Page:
There's a lot more I can discuss as regards de Charrière - her writing, her exciting life, her intelligence, her total lack of naivety and sugar-coating, her approach to storytelling - but I'll focus for a moment on her legacy, and its general lack thereof. de Charrière is not a low-tier writer - she was prominent enough in the day, and her writing largely stands the test of time better than many of her contemporaries (men and women alike). But her placement in the canon is... nonexistent.

I suspect that most readers (like me) have not heard of Isabelle de Charrière. And so consider this your introduction. Penguin Classics has thankfully produced this interesting (if at times unbalanced and repetitive) collection of de Charrière's shorter works, and it's absolutely worth reading through. If the purpose of the Classics Challenge is to showcase classic women writers who have sadly been sidelined, I can think of no better starting point than Isabelle de Charrière's sharp romanticism.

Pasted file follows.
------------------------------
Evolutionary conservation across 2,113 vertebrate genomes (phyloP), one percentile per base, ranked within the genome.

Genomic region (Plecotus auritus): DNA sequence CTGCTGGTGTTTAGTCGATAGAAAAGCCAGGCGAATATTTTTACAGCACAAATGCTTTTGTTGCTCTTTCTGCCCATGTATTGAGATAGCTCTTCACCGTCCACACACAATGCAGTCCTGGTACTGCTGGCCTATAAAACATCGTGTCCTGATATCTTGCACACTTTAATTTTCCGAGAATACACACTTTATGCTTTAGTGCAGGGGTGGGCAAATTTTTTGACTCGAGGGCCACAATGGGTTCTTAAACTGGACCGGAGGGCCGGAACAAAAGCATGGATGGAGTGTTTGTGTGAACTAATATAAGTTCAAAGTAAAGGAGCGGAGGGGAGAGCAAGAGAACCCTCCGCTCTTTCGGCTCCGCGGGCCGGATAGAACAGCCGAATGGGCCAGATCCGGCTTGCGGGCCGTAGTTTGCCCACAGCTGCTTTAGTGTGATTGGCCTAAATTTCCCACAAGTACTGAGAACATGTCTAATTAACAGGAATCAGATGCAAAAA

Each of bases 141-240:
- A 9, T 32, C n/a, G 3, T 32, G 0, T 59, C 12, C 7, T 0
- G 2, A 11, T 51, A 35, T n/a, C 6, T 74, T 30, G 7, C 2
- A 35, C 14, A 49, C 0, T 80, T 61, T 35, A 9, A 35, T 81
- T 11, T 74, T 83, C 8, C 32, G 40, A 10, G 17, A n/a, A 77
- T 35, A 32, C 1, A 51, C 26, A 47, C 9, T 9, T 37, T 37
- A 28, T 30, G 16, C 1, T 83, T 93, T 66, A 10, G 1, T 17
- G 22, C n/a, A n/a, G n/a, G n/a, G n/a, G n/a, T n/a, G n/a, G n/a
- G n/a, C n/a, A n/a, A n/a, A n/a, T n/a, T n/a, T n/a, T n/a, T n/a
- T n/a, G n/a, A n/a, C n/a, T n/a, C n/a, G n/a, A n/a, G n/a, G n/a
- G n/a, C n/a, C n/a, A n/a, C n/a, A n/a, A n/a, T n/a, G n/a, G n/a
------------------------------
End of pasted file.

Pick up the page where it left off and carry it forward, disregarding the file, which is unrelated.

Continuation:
Saturday, August 1, 2015

WITMonth Day 1 - My Personal Plan

Here we are. August 1st 2015 - day one of the second annual Women in Translation Month! Whew. How exciting.

Last year I proposed a general (optional) schedule for readers participating in WITMonth. This year I've decided to go much more casual: I'm posting my personal general plan below, but by no means expect anyone else to stick to something so strict. The point is to raise awareness, find new books, and read excellent literature!

This year I will be focusing on three major challenges:

  1. The Classics Challenge
  2. Queer literature by women in translation
  3. Obscure or otherwise marginalized groups
The last point is perhaps the most vague - it encompasses both out-of-print or otherwise little-discussed books I'll read/find, as well as books by especially underrepresented groups in literature in translation (for example Latin American women writers, African women writers, etc.).

One of the things I realized last year was that I had trouble keeping up with the outright reading demands. And so this year I'm also relaxing my strict daily posting policy. Rather than daily reviews or outright discussions, I will fill August with spotlight posts as well, discussing books I myself have not yet read but would like to. I'll also try to include "Translate This Book" posts about various interesting titles I've come across in my research, in the hopes that some publishers may yet get the hint.

Stay tuned for reviews, discussions and random rants! And may we all have a very happy August!